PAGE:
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I've been having the same problem with my heater for the past couple of months. First tech that came asked me what it's doing. Of course while he was here it worked perfectly, so he said he couldn't fix it until he knew what the problem was. Paid him for the service call, but when it happened again yesterday, I called a different company. Both companies have been in business in my town for a very long time. Second tech came and asked what it was doing. Same exact thing, it worked while he was here, though it hadn't worked for the previous 24 hours. He told me the same thing as the first tech, but I said no...I want it fixed. I don't want to keep calling you guys out, pay the service charge, and it's still a crap shoot as to whether the heater will work. He said he would order a retrofit kit for $397.00, and charge me the $80.00 service charge that it would have been yesterday at the time he does that service. OK, fine, but why didn't either one of them suggest that in the first place? Do they really think that I want to keep paying a service charges with no resolution? So techs do ask homeowners questions before they start, and sometimes they don't make the right suggestions either.
Cheri
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On Tue, 16 Jan 2007 09:13:59 -0800, "Cheri" <gserviceatinreachdotcom> wrote:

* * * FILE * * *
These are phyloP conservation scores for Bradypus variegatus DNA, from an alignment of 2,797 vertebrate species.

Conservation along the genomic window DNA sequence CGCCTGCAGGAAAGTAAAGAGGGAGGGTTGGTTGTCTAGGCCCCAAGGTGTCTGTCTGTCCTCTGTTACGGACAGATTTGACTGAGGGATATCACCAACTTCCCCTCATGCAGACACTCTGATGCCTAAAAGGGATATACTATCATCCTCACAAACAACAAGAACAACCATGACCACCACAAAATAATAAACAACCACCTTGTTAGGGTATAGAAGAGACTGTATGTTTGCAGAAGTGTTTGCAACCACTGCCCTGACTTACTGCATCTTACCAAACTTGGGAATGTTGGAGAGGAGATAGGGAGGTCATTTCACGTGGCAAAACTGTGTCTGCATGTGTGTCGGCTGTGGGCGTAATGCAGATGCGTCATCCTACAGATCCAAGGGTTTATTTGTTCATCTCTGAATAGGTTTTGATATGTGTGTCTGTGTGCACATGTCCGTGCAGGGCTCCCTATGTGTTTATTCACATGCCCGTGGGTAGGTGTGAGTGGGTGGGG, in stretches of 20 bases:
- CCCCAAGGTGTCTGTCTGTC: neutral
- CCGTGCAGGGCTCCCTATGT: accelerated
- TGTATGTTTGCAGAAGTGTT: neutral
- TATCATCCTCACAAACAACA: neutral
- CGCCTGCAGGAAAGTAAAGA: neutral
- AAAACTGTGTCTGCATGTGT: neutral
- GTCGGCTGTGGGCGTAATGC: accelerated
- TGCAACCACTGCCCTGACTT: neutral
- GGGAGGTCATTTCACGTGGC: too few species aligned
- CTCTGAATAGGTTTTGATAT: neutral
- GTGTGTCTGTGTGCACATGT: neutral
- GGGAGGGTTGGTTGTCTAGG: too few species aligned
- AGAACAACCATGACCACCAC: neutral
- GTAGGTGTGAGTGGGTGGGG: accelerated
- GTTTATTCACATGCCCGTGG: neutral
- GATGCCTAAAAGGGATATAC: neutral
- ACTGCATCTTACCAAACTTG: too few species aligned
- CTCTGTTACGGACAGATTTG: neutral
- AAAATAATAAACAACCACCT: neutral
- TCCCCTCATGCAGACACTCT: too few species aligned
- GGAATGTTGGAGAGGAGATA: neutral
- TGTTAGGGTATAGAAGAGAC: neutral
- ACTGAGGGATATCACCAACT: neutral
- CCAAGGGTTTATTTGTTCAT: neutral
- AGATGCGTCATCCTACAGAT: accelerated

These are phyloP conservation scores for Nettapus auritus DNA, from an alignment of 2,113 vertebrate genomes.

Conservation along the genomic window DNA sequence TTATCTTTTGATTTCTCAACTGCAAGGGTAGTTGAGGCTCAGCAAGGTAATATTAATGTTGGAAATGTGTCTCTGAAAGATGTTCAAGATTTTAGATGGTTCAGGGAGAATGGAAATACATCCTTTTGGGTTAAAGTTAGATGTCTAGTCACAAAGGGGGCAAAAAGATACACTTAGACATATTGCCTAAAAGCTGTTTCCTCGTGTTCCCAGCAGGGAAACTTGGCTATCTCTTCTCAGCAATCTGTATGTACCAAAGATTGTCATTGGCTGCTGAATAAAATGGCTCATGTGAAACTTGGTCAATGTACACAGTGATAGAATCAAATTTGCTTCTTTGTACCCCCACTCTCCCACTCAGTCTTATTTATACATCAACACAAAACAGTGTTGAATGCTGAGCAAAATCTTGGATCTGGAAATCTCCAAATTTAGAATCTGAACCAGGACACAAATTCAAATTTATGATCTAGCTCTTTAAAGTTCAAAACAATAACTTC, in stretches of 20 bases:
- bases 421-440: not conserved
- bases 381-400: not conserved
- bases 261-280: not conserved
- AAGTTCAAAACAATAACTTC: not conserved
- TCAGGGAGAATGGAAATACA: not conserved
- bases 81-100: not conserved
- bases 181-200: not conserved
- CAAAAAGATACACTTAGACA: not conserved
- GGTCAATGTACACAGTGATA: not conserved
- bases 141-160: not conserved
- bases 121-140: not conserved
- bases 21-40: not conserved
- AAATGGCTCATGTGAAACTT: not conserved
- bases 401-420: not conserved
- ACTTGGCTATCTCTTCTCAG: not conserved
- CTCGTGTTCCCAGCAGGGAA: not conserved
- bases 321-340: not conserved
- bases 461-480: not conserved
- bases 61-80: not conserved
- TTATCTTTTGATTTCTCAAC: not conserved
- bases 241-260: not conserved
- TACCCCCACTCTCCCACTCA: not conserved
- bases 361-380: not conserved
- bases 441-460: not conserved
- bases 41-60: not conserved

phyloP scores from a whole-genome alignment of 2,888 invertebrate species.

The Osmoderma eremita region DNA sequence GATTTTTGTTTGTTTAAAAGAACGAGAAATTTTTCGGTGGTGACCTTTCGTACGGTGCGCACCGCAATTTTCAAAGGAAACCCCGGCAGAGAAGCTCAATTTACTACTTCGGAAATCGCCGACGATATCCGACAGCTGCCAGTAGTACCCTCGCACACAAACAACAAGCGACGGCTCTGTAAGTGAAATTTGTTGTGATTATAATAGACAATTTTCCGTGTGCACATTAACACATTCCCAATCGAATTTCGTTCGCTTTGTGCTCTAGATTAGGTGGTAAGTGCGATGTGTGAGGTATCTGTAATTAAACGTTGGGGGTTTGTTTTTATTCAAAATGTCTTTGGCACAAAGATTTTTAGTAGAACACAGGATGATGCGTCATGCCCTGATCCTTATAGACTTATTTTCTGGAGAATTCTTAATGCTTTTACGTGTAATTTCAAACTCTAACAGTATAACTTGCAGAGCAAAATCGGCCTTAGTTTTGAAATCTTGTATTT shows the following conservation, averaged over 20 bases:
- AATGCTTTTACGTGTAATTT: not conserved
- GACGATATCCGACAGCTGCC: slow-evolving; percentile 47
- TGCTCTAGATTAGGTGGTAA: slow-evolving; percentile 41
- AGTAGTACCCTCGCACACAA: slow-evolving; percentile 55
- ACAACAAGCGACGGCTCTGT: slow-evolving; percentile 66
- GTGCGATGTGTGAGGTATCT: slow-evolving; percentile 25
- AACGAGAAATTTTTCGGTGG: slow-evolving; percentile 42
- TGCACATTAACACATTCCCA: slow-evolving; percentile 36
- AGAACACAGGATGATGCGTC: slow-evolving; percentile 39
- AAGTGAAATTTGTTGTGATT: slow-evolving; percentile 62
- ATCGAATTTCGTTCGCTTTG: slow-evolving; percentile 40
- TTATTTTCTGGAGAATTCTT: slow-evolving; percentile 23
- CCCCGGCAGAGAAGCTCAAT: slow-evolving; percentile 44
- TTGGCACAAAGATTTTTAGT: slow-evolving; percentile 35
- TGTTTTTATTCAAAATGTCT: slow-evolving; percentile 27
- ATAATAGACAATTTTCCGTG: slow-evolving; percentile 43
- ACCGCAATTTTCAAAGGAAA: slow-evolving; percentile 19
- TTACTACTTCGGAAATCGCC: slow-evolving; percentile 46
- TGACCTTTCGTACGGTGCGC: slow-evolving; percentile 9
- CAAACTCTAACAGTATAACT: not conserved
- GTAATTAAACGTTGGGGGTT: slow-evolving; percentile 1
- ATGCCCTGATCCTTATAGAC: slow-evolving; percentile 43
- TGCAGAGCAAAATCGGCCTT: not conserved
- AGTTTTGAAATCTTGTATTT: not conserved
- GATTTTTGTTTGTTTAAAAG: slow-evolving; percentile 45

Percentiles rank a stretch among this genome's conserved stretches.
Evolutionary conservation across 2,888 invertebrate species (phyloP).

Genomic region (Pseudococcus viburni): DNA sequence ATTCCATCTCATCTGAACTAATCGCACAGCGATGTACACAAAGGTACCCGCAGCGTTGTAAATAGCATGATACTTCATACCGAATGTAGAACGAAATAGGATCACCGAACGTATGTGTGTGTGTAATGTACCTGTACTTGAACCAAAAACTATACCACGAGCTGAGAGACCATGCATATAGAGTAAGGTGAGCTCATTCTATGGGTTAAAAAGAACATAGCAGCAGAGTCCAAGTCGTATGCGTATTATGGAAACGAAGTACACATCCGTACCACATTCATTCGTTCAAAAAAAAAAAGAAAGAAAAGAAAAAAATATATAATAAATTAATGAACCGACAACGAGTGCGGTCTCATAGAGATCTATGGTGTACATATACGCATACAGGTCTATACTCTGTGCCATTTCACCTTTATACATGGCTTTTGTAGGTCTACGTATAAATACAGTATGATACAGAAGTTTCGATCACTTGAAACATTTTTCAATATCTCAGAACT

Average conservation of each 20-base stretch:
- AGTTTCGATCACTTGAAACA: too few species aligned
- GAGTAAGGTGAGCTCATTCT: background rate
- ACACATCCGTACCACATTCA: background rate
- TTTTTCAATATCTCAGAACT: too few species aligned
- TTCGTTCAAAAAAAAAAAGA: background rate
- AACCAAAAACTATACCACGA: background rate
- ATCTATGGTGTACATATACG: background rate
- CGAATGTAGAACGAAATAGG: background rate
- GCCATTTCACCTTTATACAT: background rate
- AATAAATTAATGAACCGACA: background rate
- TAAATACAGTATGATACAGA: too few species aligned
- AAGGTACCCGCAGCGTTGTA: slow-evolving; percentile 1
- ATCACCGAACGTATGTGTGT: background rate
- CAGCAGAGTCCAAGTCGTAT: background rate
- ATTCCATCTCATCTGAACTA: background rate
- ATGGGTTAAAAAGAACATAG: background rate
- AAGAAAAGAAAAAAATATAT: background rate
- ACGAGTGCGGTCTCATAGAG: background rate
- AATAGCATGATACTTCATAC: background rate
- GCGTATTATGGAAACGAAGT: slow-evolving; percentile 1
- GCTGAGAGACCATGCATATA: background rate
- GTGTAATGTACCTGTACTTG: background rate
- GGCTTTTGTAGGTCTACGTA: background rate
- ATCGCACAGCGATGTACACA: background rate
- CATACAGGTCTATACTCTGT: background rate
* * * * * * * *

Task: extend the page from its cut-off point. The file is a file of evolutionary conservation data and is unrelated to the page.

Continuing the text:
Hold it right there Cheri. Why, Why Why would you call another company when you already paid the first company? Call the first company back, tell them it is doing the same thing, you already paid a service call fee yesterday and you would like this problem resolved. Any Professional company is going to work with you on this. You gave the first company no chance at all to fix what it wasnt doing when you first called. Maybe you just like pissing money away?

Fine?? So you do like pissing money away.

At this point since there seems to be no point in continuing since you just like to dump money in a pit Ive got to ask......... How big are your tits? Bubba
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Maybe the highly experienced HVAC professional didn't tell Cheri that he'd come out for free if the furnace failed again.
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No, he didn't, but part of it is my fault for not checking myself to see if they would.They did bill me, and not ask for money at the time of service. I sent them a check, and decided that when it happened again, I would use someone else since I didn't think they knew what they were doing. The company I am using now does have a six months guarantee, but I'm not sure they know either. I just know that I don't know, and am assuming that the retrofit will take care of the problem for now. I would sooner pay for that than have them keep coming back, waiting around here for hours for them to actually get here, paying a service charge, and then..."I can't find anything wrong with it." I hate having to spend the money, but such is life. I'm old now, and hopefully the retrofit lasts as long as I do. :-)
Cheri
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Bubba posted for all of us...

most.
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I once had similar symptoms (I have since moved).